The following reminiscence was written by Oran Heaton Griffith (1914--2004). Brother O. H. Griffith was born in Panola County, Texas -- once a hotbed of Sacred Harp activity -- and was an active Baptist minister for over 60 years. His father W. G. Griffith was a Baptist minister and a Sacred Harp singer (Bro. Greer's memorial marker mentions his singing Sacred Harp solfege to songs other than Sacred Harp, e.g. Jesus Loves Me). After Brother O. H.'s retirement brought him back to our area he attended our singing as long as he was able. During his service as Editor-in-Chief of the Baptist Sunday School Committee he was involved in compiling the American Baptist Hymnal.
Bro. Griffith credited the "help of Lewis Vaughn and D. J. Burks" in preparation of the following article, which was mainly intended for the churches of his association he figured had largely forgotten about Sacred Harp. I found it interesting, and thought it might be so to some of the readers. I don't know exactly when this was written, but I'd guess the early 1980's.
I Remember Sacred Harp Singing
They came from miles around and from every direction: wagons, buggies and Model T Ford cars. They were filled with men, women and children. When they arrived, children piled out of the wagons and cars and soon were engaged in childhood games. The men greeted each other with a warm handshake. Most of the women embraced. Each family brought a large box, "hump-back" trunk, or a #3 washtub filled with good "ole" country food: fried chicken, dumplings, dressings, salmon patties and whatever vegetables were in season. Previously men had set up long tables on the ground. Several vinegar barrels had been filled with water and a tin drinking cup hung on each. Inside the church house several benches had bee arranged in a "hollow square".
The PLACE could have been any large community with a church house. The TIME, July or August of the 1920's or 1930's. The OCCASION, a Sacred Harp Singing. About ten o'clock several men and women assembled inside the church house to sing. Some of those who did not sing would visit on the outside, control the children and guard the food against a raid by the community dogs. Others would go inside to listen to the singing.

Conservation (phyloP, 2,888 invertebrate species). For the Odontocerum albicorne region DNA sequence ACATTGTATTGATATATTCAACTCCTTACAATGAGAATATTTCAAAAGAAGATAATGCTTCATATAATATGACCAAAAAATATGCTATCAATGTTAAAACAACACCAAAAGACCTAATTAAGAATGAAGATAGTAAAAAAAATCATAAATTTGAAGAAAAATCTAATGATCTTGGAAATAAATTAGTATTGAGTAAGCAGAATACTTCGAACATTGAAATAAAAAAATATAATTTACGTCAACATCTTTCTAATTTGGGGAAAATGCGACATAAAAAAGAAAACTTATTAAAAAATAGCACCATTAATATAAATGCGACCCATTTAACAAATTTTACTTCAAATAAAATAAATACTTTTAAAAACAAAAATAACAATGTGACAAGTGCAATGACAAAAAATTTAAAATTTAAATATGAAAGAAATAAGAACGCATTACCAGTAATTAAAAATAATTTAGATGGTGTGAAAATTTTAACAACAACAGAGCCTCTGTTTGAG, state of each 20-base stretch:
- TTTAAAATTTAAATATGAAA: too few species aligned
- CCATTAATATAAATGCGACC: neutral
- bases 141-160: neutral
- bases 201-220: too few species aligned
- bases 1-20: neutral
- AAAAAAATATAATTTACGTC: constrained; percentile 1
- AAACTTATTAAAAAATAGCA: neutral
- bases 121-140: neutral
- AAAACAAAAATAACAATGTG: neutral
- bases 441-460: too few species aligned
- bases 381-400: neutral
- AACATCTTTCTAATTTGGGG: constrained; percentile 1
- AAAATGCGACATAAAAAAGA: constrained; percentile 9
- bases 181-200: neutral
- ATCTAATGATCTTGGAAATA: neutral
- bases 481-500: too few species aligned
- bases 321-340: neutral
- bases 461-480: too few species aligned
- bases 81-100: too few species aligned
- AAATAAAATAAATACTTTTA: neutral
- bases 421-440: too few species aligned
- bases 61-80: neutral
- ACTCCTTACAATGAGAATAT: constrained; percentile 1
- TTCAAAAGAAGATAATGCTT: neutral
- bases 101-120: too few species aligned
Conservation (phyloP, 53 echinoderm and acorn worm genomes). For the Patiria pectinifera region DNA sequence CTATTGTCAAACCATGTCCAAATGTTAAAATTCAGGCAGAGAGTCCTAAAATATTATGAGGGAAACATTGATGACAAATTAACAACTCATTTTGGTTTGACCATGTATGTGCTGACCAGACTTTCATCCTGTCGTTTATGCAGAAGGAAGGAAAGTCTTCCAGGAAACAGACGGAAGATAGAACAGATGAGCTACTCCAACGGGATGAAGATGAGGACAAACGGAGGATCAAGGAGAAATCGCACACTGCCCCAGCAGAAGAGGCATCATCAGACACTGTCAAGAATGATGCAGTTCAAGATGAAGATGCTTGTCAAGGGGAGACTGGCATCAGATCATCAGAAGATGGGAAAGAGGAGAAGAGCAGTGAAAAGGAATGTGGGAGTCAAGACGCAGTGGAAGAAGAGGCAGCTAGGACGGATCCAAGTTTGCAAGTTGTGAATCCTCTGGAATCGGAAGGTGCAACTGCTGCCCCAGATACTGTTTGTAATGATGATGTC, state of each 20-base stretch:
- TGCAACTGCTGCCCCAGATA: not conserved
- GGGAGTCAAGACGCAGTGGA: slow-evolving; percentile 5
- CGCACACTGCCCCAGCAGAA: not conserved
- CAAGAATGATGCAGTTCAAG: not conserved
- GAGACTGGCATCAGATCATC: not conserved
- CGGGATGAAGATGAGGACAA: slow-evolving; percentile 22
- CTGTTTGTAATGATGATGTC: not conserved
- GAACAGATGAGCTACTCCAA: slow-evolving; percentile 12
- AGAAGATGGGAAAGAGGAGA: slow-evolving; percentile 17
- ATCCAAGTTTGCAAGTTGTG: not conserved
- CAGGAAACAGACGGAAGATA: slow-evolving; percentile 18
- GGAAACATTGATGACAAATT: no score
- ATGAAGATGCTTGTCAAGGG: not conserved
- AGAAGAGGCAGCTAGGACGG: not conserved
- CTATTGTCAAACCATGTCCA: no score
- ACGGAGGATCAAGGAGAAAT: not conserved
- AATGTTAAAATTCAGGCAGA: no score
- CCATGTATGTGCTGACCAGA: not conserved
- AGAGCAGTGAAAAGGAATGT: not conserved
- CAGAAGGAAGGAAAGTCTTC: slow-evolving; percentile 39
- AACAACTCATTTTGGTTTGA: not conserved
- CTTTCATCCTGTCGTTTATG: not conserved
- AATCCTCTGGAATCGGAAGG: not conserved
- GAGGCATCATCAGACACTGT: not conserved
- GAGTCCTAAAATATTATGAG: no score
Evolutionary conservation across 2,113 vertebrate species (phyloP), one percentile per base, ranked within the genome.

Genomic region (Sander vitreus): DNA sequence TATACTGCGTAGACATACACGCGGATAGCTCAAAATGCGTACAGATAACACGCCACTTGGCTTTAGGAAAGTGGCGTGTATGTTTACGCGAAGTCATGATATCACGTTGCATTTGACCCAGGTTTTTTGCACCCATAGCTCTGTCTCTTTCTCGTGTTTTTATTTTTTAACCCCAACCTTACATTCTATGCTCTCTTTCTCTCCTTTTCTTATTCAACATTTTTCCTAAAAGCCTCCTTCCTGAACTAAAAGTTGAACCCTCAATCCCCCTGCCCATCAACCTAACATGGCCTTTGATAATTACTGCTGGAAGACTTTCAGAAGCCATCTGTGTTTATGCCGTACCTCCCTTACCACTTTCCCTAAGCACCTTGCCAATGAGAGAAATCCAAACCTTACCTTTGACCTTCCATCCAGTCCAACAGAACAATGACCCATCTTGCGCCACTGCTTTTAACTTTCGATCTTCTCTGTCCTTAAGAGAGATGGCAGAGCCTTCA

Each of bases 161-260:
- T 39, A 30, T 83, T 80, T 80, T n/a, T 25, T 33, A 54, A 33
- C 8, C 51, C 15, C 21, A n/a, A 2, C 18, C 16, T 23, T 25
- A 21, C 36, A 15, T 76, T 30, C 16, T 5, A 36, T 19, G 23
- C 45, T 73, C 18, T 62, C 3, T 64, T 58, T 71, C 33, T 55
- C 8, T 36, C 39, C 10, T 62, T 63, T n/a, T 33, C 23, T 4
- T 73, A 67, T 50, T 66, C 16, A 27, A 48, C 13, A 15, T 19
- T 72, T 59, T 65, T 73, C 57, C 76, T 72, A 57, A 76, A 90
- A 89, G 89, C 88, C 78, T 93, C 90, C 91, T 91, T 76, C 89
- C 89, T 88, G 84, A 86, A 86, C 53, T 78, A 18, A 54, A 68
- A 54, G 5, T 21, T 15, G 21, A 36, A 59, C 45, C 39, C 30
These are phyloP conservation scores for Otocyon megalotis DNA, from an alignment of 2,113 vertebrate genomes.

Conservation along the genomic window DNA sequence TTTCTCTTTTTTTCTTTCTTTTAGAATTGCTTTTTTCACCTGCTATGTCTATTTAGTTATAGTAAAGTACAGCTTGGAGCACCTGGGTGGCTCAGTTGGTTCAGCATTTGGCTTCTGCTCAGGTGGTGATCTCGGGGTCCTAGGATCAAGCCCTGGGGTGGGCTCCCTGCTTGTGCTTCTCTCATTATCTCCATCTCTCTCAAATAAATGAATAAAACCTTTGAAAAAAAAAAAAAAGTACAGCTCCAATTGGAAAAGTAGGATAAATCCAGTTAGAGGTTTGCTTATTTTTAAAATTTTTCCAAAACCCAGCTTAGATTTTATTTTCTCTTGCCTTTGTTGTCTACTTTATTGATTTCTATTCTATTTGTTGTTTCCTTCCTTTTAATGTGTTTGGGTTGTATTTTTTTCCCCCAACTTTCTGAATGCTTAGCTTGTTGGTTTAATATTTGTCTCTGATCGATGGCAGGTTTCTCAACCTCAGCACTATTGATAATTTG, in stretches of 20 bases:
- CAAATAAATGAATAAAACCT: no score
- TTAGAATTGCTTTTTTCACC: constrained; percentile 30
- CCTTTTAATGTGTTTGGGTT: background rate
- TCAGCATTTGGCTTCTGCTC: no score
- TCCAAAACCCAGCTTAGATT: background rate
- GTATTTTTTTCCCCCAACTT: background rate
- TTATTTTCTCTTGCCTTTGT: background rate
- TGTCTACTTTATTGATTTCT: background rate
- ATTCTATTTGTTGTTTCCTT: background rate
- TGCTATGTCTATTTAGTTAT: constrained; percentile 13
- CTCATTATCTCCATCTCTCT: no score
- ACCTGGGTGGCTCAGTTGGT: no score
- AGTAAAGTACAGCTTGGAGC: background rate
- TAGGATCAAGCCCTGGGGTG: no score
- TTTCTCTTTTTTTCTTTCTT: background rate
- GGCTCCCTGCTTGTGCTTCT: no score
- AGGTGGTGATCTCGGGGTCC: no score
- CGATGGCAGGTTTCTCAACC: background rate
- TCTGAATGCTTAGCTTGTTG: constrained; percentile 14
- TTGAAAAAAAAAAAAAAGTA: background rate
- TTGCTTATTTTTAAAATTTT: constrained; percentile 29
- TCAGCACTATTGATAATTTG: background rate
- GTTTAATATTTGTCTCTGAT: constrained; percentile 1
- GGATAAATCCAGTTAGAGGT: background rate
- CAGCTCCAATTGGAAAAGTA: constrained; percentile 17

The previously arranged hollow square accommodated the singers. Each of the four-part harmonies occupied one side of the square. The parts were treble, tenor (soprano), alto and bass. A man would be selected as "keyer". He would begin each song by sounding one or all the voice parts, and "pitch" it within a voice range comfortable to all. With the starting tone in mind, the singers could read their parts by following the shaped notes. There was no musical accompaniment, so the singers would go through one verse singing the notes: fa, sol, la, mi, somewhat like a church pianist playing through a song once to familiarize the singers with the melody. Then they sang the words, keeping time time with hand and arm, or toe-tapping.
Both men and women would lead a song. When a woman led, a man courteously stood up to keep the time for her. It was mostly an adult exercise, but usually a few teenagers participated. And, nearly always there would be at least one child, maybe not even of school age, who would lead a song. The child might stand on a low table in the middle of the square and direct the song entirely from memory. A high point for many, especially for the children, was when singing dismissed for "dinner on the ground." After dinner, the singers reassembled and sang for another two or three hours.
Today Sacred Harp is thought of as "folk music," and I guess it is, but it was sung with deep religious feelings. Some of the songs may be found in most church hymnals. This style of singing originated in England, and was brought to America by the Pilgrims. Today it is found only in the United States, and mostly in the South. However, in recent years some young people in Chicago, and the New England areas have organized classes of Sacred Harp singers. Several annual conventions are conducted in East Texas, one in Henderson. Most of the early churches used the Sacred Harp as their hymnbook. A few continued to use it to near the mid-twentieth century.
[The help of Lewis Vaughn and D. J. Burks in preparation of this article is gratefully acknowledged.] by O. H. Griffith